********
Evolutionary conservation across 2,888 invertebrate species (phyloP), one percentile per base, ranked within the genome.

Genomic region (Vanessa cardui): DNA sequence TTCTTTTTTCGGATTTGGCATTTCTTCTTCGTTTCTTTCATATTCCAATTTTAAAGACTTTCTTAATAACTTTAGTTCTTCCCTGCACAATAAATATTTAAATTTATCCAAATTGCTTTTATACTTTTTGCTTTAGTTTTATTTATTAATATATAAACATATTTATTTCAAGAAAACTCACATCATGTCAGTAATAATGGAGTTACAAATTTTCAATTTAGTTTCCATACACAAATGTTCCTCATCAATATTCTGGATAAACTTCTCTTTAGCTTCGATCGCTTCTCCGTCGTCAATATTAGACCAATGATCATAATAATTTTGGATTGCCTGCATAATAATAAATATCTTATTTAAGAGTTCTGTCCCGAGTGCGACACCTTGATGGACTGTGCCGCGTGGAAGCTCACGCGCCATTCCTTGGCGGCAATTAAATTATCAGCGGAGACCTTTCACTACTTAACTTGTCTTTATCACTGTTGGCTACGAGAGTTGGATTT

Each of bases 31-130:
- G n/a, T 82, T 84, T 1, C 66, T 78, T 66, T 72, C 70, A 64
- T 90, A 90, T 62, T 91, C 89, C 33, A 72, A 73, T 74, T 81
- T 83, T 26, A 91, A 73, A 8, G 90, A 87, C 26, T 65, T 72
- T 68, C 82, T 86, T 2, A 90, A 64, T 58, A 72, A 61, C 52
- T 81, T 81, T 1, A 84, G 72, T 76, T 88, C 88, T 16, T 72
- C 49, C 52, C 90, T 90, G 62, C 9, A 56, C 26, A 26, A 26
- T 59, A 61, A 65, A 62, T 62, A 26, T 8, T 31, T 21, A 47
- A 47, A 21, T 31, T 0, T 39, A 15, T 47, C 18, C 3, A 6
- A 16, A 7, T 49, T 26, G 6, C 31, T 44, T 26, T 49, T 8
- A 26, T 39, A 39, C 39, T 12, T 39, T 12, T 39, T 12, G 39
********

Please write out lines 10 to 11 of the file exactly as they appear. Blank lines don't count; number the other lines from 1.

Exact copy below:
- T 59, A 61, A 65, A 62, T 62, A 26, T 8, T 31, T 21, A 47
- A 47, A 21, T 31, T 0, T 39, A 15, T 47, C 18, C 3, A 6